Call for Papers:
2015 Midwest Popular Culture Association Conference
Thursday-Sunday, 1-4 October 2015
Hilton Cincinnati Netherland Plaza
35 West Fifth Street, Cincinnati, OH, 45202
Deadline: April 30 2015
Call for Papers:
Sigma Tau Delta Southern Conference: Discovering the World in a Word
St. Augustine, FL @ Flagler College
October 2-3, 2015
This year, 2015, St. Augustine, Florida celebrates its 450th year. It's a milestone that invites reflection on the city as well as on the process of discovery. Discovery often requires a vision, a destination, and dedication. In keeping with the city's celebration of discovery, the Alpha Epsilon Omega chapter of Sigma Tau Delta at Flagler College will hold an undergraduate research conference for the Southern region: "Discovering the World in a Word." Flagler College's chapter of Sigma Tau Delta invites eligible members to send proposals for papers, creative works, and panels on "Discovery" and related topics.
Personhood, personality, impersonation, personification in literature and law: Can literary persons provide insight into corporate personhood and other forms of artificial legal personality? How can legal fictions of personhood inform discussions of personhood in literary fictions?
**Short Notice* Conference takes place on the 10th of April 2015*
ULAB'S Department of English, in partnership with the US Embassy, Dhaka, is organizing a two-day interdisciplinary
conference which seeks to examine the relationship between language and literature within the frame of English studies,
and its impact on community.
Papers are invited on (but not limited to) the following topics:
* Gender Studies Technology & Community
* Eco-criticism Writing from the Diaspora
* English Studies Media & Film Studies
* Cultural Studies Language & Applied Linguistics
Abstracts should be 150-250 words long and accompanied by a short author bio (50 words).
Papers should be suitable for a 20-minute presentation, including Q&A.
Undergraduate and graduate students are encouraged to submit presentations for a conference that explores, challenges, and re-imagines the concept of identity.
This conference will allow students to present on a variety of issues and themes related to identity. Identity, in this context, can refer to an individual or group and comprises various registers—including race, ethnicity, gender, sex, sexuality, nationality, ability, religion, political affiliation, etc. Also, identity can be explored in multiplicity: considering how certain identities impact others.
The intersection of the literary and the visual is fraught with questions pertaining to time. As Walter Benjamin and Mikhail Bahktin argue, technological advances that fragment or preserve time, like photography and cinema, have altered our modes of interaction with lived experience. Similarly, Nicholas Mirzeoff argues that visuality is contingent on the prevalence or rupture of temporal and spatial configurations. Mirzeoff, like Paul Gilroy, specifically emphasizes the concept of the chronotope, a conflation of time and space, as a means of communicating and deciphering lived experience in narrative structures. This panel welcomes papers on the concept of time vis-à-vis visuality in Modern and Contemporary American literature.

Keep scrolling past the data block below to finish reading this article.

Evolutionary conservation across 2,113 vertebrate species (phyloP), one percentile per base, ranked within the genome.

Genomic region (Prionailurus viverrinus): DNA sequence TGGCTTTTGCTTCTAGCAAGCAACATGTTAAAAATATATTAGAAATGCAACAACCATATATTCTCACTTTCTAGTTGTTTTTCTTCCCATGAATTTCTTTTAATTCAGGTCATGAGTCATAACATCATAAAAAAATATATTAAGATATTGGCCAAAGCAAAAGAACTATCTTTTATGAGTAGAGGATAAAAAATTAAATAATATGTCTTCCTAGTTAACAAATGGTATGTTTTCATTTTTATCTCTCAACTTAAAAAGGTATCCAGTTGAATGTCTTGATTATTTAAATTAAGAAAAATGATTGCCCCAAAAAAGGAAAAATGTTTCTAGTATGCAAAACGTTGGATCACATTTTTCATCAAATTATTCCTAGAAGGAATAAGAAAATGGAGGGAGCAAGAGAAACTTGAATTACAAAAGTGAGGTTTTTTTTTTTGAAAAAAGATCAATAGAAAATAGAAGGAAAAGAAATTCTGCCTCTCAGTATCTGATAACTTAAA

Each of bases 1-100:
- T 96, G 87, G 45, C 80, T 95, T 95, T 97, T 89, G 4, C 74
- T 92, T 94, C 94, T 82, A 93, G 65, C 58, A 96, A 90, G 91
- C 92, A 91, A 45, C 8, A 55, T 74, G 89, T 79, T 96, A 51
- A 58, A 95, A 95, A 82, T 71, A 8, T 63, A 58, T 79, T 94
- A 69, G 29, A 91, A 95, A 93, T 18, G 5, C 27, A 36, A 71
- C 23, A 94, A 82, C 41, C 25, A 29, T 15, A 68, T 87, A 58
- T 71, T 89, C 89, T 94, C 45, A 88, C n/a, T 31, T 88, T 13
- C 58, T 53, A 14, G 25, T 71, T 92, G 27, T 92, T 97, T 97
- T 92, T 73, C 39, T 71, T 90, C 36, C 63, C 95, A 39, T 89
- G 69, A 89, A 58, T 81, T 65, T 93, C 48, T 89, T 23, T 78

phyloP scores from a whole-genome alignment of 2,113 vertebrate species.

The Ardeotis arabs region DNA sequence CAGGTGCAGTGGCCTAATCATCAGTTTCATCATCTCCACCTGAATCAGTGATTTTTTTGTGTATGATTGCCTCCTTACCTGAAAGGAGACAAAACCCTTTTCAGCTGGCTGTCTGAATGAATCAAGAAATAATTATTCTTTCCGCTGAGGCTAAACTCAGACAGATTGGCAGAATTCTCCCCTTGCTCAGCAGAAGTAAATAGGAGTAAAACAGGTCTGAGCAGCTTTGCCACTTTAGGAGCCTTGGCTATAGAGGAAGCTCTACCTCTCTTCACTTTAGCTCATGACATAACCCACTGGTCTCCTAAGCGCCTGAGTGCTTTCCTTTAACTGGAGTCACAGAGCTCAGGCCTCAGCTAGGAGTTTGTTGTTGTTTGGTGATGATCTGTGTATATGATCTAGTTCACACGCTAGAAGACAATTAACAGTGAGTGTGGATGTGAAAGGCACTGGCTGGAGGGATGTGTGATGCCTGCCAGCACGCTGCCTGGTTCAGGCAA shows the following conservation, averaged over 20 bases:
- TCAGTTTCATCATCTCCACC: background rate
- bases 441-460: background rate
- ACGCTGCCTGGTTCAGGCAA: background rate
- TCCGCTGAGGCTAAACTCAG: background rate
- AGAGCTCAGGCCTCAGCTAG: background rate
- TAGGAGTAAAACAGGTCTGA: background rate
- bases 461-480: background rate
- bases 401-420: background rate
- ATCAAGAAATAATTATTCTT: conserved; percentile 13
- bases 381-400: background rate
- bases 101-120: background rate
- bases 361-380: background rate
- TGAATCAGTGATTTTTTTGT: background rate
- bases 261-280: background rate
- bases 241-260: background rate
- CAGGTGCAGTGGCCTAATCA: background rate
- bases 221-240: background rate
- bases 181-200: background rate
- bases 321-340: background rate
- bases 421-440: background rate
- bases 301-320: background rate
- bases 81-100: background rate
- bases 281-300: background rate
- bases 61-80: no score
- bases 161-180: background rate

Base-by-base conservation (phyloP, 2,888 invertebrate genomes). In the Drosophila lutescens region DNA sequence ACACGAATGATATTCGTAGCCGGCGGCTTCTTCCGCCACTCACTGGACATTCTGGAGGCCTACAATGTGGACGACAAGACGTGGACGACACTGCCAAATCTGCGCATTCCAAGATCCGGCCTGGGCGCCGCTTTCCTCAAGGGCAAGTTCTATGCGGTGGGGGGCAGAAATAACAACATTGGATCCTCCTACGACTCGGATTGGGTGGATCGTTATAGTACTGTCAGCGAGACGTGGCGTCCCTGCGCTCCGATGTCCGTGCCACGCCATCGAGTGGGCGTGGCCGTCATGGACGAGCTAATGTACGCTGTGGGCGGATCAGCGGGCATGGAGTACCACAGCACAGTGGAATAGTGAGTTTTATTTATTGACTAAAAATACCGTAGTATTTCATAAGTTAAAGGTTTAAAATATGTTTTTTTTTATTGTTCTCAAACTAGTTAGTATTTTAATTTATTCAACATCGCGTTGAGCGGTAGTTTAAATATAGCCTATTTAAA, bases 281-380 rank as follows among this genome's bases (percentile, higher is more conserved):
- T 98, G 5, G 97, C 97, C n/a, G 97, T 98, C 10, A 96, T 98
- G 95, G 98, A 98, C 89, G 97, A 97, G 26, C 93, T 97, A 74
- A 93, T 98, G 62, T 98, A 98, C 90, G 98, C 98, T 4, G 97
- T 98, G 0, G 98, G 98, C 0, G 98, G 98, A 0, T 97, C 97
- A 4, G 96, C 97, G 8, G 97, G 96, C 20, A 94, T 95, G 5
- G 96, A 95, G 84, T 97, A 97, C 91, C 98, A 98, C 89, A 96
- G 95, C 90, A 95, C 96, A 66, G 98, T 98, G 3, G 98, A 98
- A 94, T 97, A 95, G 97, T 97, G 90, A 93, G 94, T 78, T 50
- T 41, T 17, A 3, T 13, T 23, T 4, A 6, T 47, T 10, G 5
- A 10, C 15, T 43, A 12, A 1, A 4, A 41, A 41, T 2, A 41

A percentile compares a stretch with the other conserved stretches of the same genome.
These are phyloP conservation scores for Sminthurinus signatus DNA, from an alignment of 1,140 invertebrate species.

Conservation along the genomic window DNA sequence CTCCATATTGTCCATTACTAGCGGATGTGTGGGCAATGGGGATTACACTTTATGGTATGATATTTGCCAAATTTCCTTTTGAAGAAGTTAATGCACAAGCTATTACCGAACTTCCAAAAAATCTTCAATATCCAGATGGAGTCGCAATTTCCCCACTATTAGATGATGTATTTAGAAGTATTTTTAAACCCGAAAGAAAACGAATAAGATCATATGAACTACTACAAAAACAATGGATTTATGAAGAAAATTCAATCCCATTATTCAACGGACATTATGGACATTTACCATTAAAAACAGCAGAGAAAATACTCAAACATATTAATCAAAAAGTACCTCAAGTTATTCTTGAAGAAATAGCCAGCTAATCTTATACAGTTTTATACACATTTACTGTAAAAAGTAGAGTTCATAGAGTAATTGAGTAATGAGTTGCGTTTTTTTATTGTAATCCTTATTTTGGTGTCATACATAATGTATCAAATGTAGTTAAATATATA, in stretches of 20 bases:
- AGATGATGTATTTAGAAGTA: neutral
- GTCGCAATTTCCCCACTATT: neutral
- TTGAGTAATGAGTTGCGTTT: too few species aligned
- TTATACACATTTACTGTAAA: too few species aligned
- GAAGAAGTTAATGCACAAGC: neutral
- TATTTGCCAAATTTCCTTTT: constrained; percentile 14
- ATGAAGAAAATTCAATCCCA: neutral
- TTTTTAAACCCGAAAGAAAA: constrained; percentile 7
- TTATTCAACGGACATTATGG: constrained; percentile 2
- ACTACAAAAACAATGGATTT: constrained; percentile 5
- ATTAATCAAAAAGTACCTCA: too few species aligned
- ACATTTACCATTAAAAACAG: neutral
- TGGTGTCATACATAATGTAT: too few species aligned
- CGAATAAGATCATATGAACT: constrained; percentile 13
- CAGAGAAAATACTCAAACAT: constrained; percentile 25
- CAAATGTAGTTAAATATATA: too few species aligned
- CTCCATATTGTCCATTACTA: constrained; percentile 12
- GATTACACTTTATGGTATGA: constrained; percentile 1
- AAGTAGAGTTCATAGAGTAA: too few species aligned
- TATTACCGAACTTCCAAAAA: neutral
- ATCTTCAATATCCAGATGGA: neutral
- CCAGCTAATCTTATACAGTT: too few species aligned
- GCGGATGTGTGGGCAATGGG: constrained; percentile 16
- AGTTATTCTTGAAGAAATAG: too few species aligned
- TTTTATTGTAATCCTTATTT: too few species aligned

Special Session CFP: Reevaluating relationships between racial politics, aesthetics, and (non)canonicity in African American women's poetry from Reconstruction to the Harlem Renaissance. Topics might include, but are not limited to: thematic or aesthetic divisions within a poet's oeuvre and/or in contemporary scholarship, negotiations of audience and/or publishing venues, poetry of social protest, etc.
Please send a 250-word abstract and short bio to Heidi Morse (email@example.com) by March 15, 2015 (extended deadline). The 2016 MLA will take place in Austin, TX from January 7-10.
MSA 17: The Modernism of Politics
The modernist period, as the theme of this year's conference suggests, was a period marked by revolutions of various stripes: aesthetic, social, cultural, and political. Among these, political revolutions often occupied center stage, both in terms of public awareness but also in terms of modernist praxis. Many modernists participated in radical political actions even as they experimented or facilitated experimentation with radical aesthetics.
When underground comix emerged in America in the 1970s, they were connected with the counter culture movement and rife with anti-establishment content. These comics participated in and addressed counterpublics, which queer theorist Michael Warner defines as "formed by their conflict with the norms and contexts of their cultural environment." Yet much of the scholarship of the underground comix movement has centered on straight white men located in San Francisco (e.g. R. Crumb, S. Clay Wilson).